@legaiaflame and I posted some thoughts about The Witcher 3 in another topic. Don’t let those comments put you off if you have time to experience the story though, it’s more of a warning of what to expect in a world where breadth of content is valued so highly. In terms of graphics it is the most impressive RPG I’ve played and is set in a dark, Game of Thrones-eqese fantasy world, so I may go back and play through it one day.

Interestingly, more players are playing The Witcher 3 on GOG than on Steam, in large part due to the physical edition being activatable on GOG.

Thanks for reminding me about The Stanley Parable, another game I got in a bundle a while back and have been meaning to play. I have heard good things.

Reading those comments, I don’t think The Witcher 3 is a game for me. The fantasy world setting isn’t my favorite one, and I dropped The Witcher 2 early on. I’d probably be better of looking for other games. On the other hand, I’m really interested in Cyberpunk 2077.

The Stanley Parable doesn’t take long to complete the first time you play it, and you don’t have to see all the endings to appreciate it. It’s one of the few games where I don’t need the narrative to make sense. You’ll understand what I mean when you play it.

If you dropped the Witcher 2, you probably won’t like the Witcher 3. I disagree with some of the comments though. The world is huge, with many areas to explore, but the overwhelming number of side quests feel meaningful. The criticism that I can agree with is the regarding fatigue. There is just so much to do in that game that you at times forget what the main narrative had you doing at times. I will say that now that I am getting closer to completing the main story of the game, it is possible to skip some of the side stuff, but there is some ‘buffing’ that would need to be done if you only focused on the main quest. The game definitely requires a time investment. For me though, I have read all the novels (even the ones that only have fan translations, though now there is only one officially untranslated book in the series and it is coming out next year). The games are kind of like an alternate reality or alternate sequel. It is fun getting to participate in more story in what I feel is a rich fantasy world. What was missing for me in Skyrim was a narrative that made traveling the world feel relevant. The Witcher is able to tie in its large world and give meaning to the exploration.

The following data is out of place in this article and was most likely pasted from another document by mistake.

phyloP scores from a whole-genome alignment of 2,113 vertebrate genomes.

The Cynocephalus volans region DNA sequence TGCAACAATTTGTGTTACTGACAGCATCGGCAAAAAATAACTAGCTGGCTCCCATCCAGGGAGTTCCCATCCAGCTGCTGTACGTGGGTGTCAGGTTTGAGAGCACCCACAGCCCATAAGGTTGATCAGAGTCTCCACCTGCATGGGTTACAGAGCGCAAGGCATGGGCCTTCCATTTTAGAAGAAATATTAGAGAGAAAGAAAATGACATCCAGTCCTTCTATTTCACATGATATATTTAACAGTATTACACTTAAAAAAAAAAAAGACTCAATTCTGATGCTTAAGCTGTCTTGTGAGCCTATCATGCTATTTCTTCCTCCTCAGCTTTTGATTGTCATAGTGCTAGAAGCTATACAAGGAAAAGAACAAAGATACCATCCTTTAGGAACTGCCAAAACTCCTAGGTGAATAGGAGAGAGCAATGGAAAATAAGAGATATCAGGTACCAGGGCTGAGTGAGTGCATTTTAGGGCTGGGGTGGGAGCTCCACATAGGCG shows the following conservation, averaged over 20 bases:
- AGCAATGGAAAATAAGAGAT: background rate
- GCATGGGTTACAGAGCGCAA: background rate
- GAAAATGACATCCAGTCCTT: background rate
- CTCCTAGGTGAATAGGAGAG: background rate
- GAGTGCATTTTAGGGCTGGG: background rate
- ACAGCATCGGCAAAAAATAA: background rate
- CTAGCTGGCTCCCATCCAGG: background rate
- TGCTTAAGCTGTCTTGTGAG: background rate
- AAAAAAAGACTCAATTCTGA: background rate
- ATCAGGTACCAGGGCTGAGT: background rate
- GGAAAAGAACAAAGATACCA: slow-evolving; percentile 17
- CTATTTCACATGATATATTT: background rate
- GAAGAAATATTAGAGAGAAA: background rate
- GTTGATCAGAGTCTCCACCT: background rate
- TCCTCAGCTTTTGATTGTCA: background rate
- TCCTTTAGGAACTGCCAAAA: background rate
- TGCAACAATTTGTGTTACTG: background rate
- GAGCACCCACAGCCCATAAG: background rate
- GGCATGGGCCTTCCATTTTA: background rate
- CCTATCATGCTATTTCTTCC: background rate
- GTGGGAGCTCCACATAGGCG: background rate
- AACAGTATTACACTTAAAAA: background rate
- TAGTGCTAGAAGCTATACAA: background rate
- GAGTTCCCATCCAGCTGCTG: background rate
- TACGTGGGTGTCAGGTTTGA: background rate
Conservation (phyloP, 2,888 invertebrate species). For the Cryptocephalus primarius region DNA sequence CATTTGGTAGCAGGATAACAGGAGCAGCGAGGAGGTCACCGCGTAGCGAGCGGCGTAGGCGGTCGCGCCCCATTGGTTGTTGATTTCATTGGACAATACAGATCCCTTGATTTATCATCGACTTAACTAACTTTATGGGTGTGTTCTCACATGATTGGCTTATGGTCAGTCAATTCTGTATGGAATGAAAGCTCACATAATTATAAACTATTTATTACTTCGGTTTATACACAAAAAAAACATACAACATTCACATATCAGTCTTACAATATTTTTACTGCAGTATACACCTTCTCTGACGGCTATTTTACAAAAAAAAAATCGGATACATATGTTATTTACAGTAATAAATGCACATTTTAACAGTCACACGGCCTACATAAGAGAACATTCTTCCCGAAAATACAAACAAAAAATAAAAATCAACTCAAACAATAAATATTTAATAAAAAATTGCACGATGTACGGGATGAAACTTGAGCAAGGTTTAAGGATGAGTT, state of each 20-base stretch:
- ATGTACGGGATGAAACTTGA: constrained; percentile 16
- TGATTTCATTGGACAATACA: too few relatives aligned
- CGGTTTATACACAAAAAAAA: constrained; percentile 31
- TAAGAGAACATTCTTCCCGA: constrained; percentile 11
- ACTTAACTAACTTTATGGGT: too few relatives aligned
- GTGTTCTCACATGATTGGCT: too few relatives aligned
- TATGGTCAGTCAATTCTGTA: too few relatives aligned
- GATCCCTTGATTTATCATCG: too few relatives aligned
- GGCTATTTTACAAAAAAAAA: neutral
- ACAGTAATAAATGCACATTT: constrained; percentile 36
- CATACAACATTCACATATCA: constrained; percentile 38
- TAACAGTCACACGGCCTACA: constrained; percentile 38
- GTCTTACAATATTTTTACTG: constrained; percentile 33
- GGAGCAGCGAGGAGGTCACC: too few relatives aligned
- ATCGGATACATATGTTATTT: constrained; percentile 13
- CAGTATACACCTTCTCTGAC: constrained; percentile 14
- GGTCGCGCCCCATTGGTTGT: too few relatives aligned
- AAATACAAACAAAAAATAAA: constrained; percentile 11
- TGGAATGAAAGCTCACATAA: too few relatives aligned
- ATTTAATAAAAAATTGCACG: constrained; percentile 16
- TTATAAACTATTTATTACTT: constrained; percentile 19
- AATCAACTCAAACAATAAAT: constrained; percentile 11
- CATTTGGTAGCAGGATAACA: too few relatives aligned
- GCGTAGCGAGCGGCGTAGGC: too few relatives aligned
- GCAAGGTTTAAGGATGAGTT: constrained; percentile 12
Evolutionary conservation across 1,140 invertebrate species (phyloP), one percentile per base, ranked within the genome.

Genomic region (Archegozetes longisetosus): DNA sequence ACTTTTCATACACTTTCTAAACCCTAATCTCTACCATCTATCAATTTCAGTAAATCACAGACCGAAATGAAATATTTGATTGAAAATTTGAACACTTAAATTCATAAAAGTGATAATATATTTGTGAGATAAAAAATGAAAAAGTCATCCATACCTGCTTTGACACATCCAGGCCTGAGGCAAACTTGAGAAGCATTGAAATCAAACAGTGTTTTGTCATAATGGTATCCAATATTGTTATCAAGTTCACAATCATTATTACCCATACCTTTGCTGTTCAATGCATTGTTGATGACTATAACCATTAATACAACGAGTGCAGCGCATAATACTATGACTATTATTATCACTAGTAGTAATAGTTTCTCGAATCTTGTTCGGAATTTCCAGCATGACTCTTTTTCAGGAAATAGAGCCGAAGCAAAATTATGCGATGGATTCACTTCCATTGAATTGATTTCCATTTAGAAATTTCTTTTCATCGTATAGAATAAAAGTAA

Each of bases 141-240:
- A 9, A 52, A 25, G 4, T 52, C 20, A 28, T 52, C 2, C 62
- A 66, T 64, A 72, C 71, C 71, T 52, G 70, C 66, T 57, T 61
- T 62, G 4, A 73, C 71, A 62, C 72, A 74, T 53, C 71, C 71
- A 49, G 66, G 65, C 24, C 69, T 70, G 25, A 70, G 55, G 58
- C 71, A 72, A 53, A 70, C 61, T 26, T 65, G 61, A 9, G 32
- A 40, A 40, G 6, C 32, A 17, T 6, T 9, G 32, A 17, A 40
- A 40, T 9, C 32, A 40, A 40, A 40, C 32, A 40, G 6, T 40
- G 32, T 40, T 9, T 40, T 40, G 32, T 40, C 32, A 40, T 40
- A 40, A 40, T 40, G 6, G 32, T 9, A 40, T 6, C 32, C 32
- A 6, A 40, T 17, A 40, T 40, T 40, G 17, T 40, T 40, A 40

Some other indie games that GOG has that are great and that I would recommend are Hyper Light Drifer. Kind of reminds me of those old Beyond Oasis games on the Genesis/Saturn. Ori and the Blind Forest and Dex are some great Metroid style games. Everspace is a solid space shooter in the vein of Decent.